How the EU implicitly encourages rejection of GM ag
As a researcher, I have dedicated considerable time to the coexistence of GM, conventional and organic crops. It was actually funding for this issue that allowed me to start my graduate work in 1999.
When I began my research, the European Union (EU) without concerns for international trade managed the comingling of GM with non-GM crops. This system lasted until 2003 when two events put an end to this working system. In 2003, the EU established the European Food Safety Authority and the Cartagena Protocol on Biosafety came into effect.
If trace amounts of GM crops are detected in imports, the EU slams the border shut on those commodity imports. The long-term result is that the trade of these commodities never returns to original levels. The EU has detected trace amounts of Canadian approved GM flax and USA approved GM corn, well below 1%, which has disrupted trade in both products.
Cost of rejection
In 2010, the EU rejected all Canadian flax shipments for 4 months. This minute detection of GM flaxseed led to financial losses of $30 million to Canadian farmers and a further 40 million euros to flax processors in the EU.
The rejection of Canadian flax led to 600 EU jobs loses. In the USA, the EU’s rejection of corn shipments with the presence of a corn variety not approved in the EU, caused corn feed exports to fall by 30-40% between 2006 and 2009.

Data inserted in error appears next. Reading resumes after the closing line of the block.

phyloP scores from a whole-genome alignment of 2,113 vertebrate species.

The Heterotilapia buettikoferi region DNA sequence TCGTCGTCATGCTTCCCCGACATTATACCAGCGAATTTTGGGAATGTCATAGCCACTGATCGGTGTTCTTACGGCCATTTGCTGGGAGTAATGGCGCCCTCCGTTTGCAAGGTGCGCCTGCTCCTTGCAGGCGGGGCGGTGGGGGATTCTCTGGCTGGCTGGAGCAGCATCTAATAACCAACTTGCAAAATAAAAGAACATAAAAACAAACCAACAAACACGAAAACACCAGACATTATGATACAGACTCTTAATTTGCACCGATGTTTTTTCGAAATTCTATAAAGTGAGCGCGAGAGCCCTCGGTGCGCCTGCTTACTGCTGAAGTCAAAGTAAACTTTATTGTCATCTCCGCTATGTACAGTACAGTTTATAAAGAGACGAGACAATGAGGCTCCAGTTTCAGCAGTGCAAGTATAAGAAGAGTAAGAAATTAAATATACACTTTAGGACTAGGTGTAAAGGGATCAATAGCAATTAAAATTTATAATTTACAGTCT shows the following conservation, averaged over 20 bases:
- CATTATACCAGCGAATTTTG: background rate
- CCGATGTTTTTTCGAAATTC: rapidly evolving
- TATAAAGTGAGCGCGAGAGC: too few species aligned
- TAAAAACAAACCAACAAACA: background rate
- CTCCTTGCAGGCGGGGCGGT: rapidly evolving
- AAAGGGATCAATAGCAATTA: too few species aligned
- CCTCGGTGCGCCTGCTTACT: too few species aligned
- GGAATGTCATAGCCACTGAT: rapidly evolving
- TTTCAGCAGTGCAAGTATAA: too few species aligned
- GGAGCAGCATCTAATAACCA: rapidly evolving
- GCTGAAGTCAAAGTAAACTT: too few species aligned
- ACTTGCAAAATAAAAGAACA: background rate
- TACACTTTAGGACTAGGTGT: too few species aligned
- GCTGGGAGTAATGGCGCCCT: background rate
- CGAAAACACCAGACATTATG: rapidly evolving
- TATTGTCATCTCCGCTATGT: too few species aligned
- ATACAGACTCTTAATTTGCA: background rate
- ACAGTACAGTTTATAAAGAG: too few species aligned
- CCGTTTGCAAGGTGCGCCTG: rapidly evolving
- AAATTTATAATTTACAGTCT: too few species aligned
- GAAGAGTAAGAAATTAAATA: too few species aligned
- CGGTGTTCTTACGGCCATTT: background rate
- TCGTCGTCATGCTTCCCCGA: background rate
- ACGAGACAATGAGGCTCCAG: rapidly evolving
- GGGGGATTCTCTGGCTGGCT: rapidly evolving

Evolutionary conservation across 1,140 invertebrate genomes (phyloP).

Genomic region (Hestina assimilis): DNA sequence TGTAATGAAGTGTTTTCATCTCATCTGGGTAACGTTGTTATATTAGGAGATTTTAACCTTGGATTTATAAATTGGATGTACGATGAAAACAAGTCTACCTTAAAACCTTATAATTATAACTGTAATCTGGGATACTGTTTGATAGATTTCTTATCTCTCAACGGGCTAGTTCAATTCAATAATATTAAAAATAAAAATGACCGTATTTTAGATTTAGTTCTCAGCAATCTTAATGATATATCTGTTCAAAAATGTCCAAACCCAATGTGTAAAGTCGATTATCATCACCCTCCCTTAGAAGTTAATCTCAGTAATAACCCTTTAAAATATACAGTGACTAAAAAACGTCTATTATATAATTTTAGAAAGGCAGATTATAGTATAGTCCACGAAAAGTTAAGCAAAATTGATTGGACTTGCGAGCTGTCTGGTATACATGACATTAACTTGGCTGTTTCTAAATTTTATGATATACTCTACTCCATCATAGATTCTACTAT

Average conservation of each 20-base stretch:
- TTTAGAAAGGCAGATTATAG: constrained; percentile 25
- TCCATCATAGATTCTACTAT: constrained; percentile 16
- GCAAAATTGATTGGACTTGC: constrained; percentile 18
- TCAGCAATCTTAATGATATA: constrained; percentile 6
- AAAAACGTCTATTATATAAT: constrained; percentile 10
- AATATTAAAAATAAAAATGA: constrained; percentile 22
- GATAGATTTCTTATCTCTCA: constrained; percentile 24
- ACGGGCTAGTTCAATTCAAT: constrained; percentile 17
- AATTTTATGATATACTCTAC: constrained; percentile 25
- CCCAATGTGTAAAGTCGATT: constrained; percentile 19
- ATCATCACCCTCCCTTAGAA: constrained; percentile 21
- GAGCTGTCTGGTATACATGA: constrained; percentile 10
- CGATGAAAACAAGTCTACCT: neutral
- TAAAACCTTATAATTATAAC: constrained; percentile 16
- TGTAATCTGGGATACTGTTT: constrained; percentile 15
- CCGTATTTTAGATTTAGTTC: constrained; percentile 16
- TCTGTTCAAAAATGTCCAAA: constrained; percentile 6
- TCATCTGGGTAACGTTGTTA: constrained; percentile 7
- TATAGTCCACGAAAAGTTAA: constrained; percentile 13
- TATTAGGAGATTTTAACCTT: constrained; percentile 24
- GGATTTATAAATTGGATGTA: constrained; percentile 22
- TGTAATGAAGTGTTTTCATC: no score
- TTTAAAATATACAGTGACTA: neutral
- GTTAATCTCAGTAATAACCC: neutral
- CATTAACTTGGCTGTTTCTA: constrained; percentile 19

While millions of dollars in trade opportunities and hundreds of job have been lost, the biggest disappointment is the message the EU is sending to developing countries considering adopting GM crops. Having substantially invested infrastructure and resources devoted to exporting non-GM shipments to the EU, Canada and the USA still failed to meet EU standards. Developing countries don’t have anywhere near comparable levels of infrastructure, resources or monitoring capacity in their commodity export systems to avoid the same losses as Canada or the USA. This leaves them with but one choice, adopt a GM crop and lose the EU export market.
Is there a choice?
What choice do developing countries have if EU policy rejects trace amount of GM crops? How can they adopt innovative technologies that could improve important local varieties if it means losing their opportunity to trade? The power the EU has over developing country trade means they dictate their preferred agricultural policy rather than focusing on increasing food security.
If the EU chooses to reject GM crops, that’s their right to decide. As a wealthy region, the EU can afford to import foods from the world over. However, it is unethical for the EU to force developing countries to have to reject agricultural innovations that could improve food security. The time is now for the EU to cease and desist from its zero tolerance for unapproved GM comingling. It is inhuman to force EU values onto developing countries, thereby forcing them to endure continuing food insecurity, famine, starvation and death simply because wealthy, well-fed Europeans can afford to turn their noses up to GM food products. I guess they can always eat cake.